Outposters. We bring you sad news. For nearly two decades now there has been one Hollywood constant. In these turbulent times, and in that most disappointing of cities, you could always rely on something. That something was Tom Cruise. Regardless of anything else, Tom Cruise always brought his A-Game, and he never just phoned it in. So committed was the Cruiser to this, that it was theorized that in Tom Cruise’s world, there was no acknowledgment of the existence of the alphabet beyond the letter “A” and he didn’t even own a telephone. Didn’t even know what one was. Didn’t need one, as he never phones it in.
It is with a heavy heart that we must confirm, beloved Outposters, that Tom Cruise does, in fact, own a telephone. Not only that, but he is using it. According to reports in the UK’s Daily Mail, he is taking the unusual step of personally getting studio executives on the phone and trying to secure a longer run on premium screens for Mission: Impossible – Dead Reckoning Part One.
Steven Spielberg credited Cruise with “saving Hollywood’s ass” with Top Gun: Maverick. So will they listen to him? Mission: Impossible 7 is out on July 12th, two days earlier in the week than a usual release. It will be the only movie on premium IMAX screens that week. However the week after that Christopher Nolan’s Oppenheimer takes over. That gets a three-week exclusive IMAX run.
Cruise has apparently been calling up studio execs in hopes of pushing Oppenheimer off some IMAX screens in favor of Mission: Impossible 7, or replacing the Barbie movie on other premium format screens. The news website quotes information from Puck News reporter Matthew Belloni who says Cruise has “expressed his extreme displeasure” that Universal won’t move an inch.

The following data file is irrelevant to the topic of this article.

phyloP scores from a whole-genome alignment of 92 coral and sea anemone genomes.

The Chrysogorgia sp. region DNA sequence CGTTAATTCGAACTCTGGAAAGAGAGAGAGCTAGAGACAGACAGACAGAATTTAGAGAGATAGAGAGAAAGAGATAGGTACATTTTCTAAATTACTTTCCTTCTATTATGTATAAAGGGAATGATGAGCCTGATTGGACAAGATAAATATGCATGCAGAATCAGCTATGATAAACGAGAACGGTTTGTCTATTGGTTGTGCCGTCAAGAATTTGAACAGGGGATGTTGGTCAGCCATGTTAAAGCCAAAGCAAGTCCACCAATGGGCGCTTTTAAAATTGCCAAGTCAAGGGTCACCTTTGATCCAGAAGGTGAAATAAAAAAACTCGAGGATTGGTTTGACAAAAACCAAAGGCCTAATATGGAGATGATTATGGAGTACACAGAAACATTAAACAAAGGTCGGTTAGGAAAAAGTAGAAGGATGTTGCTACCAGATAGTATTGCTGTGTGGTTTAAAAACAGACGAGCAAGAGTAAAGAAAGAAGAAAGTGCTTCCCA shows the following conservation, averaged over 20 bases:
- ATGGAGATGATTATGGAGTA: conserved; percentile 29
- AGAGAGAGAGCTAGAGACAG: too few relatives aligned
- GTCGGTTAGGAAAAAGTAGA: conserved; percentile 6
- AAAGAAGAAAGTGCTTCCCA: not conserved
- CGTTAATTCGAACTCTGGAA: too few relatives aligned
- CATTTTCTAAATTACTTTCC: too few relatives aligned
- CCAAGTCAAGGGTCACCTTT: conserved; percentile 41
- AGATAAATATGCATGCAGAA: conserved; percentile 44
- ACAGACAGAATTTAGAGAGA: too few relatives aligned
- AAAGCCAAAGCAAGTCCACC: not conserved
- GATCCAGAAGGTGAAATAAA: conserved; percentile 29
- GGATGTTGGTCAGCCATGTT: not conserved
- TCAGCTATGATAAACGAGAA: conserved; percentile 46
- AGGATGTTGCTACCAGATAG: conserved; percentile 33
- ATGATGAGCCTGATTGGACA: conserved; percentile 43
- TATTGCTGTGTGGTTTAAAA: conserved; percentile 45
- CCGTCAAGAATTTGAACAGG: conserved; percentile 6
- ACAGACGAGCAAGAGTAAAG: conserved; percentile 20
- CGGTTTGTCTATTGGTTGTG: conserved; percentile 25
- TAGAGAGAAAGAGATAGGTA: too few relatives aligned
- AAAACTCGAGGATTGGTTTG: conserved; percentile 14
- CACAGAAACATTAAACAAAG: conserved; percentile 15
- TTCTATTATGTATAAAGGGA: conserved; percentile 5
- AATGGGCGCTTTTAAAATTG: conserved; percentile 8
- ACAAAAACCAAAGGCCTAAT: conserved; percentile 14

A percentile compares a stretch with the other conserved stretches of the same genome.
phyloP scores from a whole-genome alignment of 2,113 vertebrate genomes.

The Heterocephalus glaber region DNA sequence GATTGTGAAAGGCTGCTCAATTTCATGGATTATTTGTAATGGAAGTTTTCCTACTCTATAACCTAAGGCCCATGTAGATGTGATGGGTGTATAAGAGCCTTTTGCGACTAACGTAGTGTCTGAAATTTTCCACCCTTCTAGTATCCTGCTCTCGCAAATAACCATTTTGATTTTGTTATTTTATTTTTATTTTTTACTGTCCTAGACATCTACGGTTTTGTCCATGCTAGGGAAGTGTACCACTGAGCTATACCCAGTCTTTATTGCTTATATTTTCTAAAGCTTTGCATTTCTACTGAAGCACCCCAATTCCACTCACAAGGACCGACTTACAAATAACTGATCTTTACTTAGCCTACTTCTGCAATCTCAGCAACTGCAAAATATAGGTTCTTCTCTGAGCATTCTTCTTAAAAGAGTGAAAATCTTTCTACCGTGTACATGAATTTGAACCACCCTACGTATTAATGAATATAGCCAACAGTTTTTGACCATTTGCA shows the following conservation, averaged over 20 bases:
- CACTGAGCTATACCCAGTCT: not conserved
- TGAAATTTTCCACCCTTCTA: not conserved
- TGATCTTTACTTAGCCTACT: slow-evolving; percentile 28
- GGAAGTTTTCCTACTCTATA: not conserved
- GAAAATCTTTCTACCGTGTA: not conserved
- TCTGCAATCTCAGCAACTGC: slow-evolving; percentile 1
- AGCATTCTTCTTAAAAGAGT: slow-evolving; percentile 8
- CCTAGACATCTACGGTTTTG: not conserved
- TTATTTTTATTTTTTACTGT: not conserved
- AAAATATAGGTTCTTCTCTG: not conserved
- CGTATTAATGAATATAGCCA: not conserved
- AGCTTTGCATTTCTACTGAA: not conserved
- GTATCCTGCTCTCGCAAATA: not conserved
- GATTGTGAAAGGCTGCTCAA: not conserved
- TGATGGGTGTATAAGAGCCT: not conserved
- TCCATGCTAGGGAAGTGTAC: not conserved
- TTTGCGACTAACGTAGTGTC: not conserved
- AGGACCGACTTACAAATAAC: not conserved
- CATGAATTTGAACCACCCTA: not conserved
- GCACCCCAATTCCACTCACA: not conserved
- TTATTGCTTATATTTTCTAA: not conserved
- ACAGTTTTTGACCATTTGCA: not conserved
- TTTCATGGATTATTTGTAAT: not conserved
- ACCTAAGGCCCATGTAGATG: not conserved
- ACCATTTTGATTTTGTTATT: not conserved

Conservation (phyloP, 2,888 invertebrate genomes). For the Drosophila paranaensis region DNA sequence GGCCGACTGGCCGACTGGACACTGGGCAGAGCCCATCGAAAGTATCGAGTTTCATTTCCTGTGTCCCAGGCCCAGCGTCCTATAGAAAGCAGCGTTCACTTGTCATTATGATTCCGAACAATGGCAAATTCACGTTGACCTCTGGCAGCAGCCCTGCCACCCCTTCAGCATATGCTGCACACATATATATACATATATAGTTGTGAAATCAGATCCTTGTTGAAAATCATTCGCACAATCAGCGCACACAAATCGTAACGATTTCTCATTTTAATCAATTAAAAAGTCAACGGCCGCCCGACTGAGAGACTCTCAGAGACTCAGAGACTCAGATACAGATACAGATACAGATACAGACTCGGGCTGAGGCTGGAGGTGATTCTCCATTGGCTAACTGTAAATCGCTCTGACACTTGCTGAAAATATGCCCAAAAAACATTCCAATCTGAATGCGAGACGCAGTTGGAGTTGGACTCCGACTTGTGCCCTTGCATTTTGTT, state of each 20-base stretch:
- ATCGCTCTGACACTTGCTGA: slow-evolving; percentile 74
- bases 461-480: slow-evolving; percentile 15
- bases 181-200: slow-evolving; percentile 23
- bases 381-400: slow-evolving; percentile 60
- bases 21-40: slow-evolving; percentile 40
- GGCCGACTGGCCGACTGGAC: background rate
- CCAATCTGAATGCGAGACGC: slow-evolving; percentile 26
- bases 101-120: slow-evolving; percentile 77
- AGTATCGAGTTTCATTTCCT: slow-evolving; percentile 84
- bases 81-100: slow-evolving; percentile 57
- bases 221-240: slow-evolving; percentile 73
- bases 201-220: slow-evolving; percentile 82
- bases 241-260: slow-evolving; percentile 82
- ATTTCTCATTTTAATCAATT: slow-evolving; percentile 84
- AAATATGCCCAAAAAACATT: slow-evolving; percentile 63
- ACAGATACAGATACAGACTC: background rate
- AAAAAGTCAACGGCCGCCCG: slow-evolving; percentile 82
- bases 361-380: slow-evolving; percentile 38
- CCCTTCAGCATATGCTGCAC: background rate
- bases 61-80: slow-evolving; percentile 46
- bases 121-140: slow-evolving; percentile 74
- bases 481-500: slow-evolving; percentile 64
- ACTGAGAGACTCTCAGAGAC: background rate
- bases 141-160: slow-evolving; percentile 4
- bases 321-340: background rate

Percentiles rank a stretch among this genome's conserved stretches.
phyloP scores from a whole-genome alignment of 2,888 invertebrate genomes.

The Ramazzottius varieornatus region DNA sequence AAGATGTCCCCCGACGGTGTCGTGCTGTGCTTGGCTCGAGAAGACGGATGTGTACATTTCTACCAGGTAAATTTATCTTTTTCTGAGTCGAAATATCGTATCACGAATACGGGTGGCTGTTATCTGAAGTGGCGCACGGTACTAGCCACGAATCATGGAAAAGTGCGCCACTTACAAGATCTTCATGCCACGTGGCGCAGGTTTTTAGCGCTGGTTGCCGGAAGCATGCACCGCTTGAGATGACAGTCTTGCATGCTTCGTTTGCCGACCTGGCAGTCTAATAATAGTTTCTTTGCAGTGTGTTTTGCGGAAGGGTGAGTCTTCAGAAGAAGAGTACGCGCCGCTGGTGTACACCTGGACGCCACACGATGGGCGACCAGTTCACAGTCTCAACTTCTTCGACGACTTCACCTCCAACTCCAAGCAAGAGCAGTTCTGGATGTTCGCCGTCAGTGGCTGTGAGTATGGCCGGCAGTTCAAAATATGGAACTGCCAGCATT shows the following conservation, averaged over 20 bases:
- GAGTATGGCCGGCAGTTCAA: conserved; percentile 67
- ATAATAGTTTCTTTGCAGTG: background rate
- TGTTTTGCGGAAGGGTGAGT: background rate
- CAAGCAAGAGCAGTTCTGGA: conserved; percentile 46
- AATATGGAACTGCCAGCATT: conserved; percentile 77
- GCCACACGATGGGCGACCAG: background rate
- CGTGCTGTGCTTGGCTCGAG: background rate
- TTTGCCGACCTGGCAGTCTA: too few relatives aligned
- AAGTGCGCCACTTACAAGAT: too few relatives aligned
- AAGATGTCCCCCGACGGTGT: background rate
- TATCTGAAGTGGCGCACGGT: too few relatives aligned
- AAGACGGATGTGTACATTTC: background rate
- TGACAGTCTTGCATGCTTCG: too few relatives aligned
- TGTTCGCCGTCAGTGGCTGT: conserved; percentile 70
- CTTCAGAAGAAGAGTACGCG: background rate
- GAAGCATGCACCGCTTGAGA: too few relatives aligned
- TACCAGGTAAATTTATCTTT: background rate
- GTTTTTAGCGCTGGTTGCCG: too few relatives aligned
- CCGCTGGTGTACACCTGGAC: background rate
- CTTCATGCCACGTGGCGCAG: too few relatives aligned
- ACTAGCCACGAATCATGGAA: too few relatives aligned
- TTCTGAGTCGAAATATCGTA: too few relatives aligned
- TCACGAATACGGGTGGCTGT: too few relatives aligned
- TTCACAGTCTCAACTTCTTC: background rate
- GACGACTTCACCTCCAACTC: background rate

$110 million of the Top Gun: Maverick $1.49 billion global gross came from IMAX, so Cruise knows the earning power of the format is required to break records. One issue is likely to be that Nolan is a champion of the format and Oppenheimer is shot completely in that format, whereas Mission: Impossible used the technology only for big scenes. Nolan is likely to have had this kind of thing stipulated in contracts when he moved across from Warner Bros. during the day-and-date release row over COVID cinema releases. Universal is unlikely to be able to move, even if it wanted to.
Why do we get the feeling that a telephone call from a highly-focused Tom Cruise might actually be a little bit terrifying?
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